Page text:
There are ways to allow you to extend or redesign your rebuilt house, but you will need the other land owners (and their banks) to consent to this and it will involve a surveyor completing a new survey of the house and then the issue of new leases and titles for all flats that form part of the cross lease development. This is expensive and time consuming. If you are facing this situation, seek legal advice.

Many people who are completing repairs to their flat are taking the opportunity to do some other improvements. If this additional work involves structural alterations, your lease commonly has a provision regulating this as well. Most lease documents state that if you are undertaking or making any structural alterations, then you need the prior written approval of all the lessors, such consent not to be unreasonably withheld. Again, if you are facing this situation you should seek legal advice about the approval process and assist you if a lessor chooses to withhold consent.

If you are a cross lease property owner or looking to be one, become familiar with the terms of your lease before you settle your EQC or insurance claim and make sure you understand your obligations to the other flat owners. Take advice if you are unsure.


  • Cross lease properties are unlike unit title properties in that each flat owner usually has to arrange their own insurance.
  • Each flat owner does not have complete control over their insurance claim as all flat owners have the right to require that each flat is repaired or rebuilt to their satisfaction, even if there is a shortfall in insurance cover and the flat owner does not want to fix the damage.
  • Care needs to be taken when you are settling a cross lease insurance or EQC claim that any rights the other flat owners have are observed. Flat owners who cash settle their insurance claim and then do not repair or rebuild may have issues with their neighbours.
  • Delays can occur even if your insurer has approved your claim if other flats' insurance claims have not been approved or settled.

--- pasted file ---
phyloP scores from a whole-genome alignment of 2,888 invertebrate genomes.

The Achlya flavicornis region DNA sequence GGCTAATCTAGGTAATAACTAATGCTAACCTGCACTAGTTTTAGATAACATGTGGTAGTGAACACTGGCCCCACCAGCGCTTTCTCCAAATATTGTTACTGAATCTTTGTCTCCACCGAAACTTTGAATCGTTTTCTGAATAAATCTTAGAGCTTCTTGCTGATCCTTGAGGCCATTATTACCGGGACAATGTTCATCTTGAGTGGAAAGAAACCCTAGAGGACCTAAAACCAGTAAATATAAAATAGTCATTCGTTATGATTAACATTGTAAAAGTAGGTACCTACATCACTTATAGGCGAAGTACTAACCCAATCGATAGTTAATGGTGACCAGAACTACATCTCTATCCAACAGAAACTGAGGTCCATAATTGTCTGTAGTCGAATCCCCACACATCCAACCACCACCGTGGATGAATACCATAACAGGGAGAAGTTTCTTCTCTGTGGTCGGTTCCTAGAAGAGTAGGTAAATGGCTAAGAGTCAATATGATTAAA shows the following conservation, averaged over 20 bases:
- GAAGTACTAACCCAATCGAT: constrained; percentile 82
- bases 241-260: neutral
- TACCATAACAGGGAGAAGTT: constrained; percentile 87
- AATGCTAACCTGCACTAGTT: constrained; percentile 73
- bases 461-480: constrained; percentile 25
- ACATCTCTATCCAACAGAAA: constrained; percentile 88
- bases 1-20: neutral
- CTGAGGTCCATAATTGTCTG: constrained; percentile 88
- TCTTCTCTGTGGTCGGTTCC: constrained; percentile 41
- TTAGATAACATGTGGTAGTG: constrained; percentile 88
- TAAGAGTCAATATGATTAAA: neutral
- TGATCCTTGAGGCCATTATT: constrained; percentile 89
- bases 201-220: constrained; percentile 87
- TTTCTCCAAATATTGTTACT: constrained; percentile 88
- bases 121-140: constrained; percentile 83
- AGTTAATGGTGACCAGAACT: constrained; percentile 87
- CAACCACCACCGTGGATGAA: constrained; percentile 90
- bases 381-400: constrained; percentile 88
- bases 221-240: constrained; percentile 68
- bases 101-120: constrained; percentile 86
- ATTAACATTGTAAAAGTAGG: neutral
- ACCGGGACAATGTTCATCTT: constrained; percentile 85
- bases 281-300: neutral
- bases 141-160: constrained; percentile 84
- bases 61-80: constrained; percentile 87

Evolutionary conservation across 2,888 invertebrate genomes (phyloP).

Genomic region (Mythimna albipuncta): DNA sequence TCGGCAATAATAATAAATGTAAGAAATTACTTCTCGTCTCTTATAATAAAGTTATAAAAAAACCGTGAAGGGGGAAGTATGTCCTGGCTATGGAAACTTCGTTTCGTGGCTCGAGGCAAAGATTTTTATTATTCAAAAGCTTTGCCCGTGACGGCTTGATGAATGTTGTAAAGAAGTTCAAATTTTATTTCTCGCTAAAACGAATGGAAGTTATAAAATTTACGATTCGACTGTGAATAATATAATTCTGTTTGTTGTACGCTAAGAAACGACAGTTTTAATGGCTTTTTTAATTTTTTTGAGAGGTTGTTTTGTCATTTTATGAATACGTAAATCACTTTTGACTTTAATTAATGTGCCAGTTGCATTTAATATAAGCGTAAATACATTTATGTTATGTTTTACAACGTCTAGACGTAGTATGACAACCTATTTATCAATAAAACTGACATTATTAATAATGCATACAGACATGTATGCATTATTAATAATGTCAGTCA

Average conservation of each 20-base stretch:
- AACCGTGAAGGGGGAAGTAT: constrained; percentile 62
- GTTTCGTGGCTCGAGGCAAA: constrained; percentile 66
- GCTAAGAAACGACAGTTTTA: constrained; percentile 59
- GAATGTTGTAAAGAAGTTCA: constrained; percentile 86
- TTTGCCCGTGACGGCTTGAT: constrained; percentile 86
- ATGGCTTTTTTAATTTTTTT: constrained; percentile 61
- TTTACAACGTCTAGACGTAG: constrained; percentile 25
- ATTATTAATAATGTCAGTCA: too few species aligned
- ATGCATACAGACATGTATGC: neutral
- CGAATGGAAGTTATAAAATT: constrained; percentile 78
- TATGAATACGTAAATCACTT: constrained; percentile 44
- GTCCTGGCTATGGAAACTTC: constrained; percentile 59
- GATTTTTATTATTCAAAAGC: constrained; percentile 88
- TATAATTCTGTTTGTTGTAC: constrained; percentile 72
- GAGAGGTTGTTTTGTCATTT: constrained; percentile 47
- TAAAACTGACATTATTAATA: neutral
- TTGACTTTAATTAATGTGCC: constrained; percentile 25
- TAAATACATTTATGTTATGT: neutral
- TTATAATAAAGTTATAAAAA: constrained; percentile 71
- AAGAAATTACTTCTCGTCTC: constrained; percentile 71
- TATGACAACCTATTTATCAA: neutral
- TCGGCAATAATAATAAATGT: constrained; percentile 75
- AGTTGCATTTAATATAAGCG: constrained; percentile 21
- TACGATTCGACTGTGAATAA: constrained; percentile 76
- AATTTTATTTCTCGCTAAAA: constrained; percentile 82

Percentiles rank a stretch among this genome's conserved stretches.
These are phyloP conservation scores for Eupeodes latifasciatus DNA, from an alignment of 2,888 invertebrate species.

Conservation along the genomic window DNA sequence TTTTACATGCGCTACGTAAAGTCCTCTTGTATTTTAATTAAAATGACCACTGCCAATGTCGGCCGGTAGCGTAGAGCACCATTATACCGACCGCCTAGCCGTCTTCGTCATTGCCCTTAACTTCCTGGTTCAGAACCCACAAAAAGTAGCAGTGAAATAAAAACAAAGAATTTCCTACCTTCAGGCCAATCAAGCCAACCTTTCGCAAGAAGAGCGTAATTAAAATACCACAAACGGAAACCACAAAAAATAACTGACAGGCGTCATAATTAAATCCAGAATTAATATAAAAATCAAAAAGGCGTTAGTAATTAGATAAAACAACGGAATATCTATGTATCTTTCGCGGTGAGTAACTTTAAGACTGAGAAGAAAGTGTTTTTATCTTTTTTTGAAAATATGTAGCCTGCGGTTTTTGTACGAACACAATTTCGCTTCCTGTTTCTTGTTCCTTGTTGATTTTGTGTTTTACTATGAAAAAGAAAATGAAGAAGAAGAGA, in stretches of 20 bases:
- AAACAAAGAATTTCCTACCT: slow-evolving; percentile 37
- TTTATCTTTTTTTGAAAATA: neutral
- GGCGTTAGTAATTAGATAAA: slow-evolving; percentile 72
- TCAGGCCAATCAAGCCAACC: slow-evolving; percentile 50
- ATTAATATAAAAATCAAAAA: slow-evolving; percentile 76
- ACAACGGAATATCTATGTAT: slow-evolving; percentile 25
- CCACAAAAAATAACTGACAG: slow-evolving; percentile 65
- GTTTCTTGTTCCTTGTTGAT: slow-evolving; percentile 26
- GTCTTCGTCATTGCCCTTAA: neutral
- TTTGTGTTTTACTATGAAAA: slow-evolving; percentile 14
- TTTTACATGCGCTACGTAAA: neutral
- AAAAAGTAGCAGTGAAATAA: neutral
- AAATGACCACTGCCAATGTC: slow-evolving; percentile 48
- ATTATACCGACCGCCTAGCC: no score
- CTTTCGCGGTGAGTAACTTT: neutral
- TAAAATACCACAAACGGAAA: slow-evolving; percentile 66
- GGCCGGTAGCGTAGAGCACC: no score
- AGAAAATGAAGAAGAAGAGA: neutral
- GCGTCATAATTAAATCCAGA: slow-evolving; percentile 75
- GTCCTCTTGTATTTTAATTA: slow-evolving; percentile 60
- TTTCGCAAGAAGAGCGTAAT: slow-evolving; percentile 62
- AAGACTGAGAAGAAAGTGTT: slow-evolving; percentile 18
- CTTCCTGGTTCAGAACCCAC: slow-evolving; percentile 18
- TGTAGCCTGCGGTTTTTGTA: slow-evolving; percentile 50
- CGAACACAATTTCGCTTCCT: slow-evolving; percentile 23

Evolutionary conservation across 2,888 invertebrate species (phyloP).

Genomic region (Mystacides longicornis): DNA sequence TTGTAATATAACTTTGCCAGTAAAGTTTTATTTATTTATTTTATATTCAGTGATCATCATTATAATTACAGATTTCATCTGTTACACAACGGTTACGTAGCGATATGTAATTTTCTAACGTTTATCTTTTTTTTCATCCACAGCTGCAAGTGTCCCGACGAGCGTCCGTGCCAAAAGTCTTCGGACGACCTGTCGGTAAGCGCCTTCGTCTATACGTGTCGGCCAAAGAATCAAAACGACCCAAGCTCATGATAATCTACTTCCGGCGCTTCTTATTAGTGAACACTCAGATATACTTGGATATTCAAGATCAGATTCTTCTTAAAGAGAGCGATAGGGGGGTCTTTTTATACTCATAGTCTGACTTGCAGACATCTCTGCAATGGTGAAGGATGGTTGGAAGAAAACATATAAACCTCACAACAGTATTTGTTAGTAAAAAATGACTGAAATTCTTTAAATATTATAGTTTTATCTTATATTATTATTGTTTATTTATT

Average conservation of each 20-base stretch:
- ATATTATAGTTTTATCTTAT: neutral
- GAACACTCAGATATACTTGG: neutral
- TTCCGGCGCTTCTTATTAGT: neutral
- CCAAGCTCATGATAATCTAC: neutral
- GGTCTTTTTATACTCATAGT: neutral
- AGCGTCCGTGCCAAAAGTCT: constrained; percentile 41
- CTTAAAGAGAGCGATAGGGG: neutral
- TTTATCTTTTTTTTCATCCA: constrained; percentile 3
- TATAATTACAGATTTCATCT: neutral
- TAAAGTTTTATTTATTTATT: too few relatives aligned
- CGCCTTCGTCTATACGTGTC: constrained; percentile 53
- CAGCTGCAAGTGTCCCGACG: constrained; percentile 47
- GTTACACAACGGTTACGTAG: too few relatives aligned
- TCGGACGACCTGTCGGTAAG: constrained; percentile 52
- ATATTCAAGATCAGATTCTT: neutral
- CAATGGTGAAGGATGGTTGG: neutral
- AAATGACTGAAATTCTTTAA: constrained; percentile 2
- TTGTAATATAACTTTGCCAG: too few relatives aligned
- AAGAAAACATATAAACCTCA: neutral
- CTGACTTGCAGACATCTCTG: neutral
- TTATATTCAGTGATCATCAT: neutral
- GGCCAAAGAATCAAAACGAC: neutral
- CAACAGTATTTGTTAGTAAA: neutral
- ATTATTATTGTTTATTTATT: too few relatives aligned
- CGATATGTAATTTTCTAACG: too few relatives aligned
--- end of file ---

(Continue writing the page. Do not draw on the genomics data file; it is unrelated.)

• Problems emerge when different insurers are involved and make different assessments as to common damage e.g. driveways.
  • Note that repairs or rebuilds which change the external footprint or envelope of a cross-lease property can create legal problems, usually requiring the consent and re-issue of leases and titles for all flat owners
  • Structural alterations also need the consent of all flat owners

The content of this article is intended to provide a general guide to the subject matter. Specialist advice should be sought about your specific circumstances.

To print this article, all you need is to be registered on

Click to Login as an existing user or Register so you can print this article.

Similar Articles
Relevancy Powered by MondaqAI
Some comments from our readers…
“The articles are extremely timely and highly applicable”
“I often find critical information not available elsewhere”
“As in-house counsel, Mondaq’s service is of great value”

Related Topics
Similar Articles
Relevancy Powered by MondaqAI
Related Articles
Up-coming Events Search
Font Size:
Mondaq on Twitter
Register for Access and our Free Biweekly Alert for
This service is completely free. Access 250,000 archived articles from 100+ countries and get a personalised email twice a week covering developments (and yes, our lawyers like to think you’ve read our Disclaimer).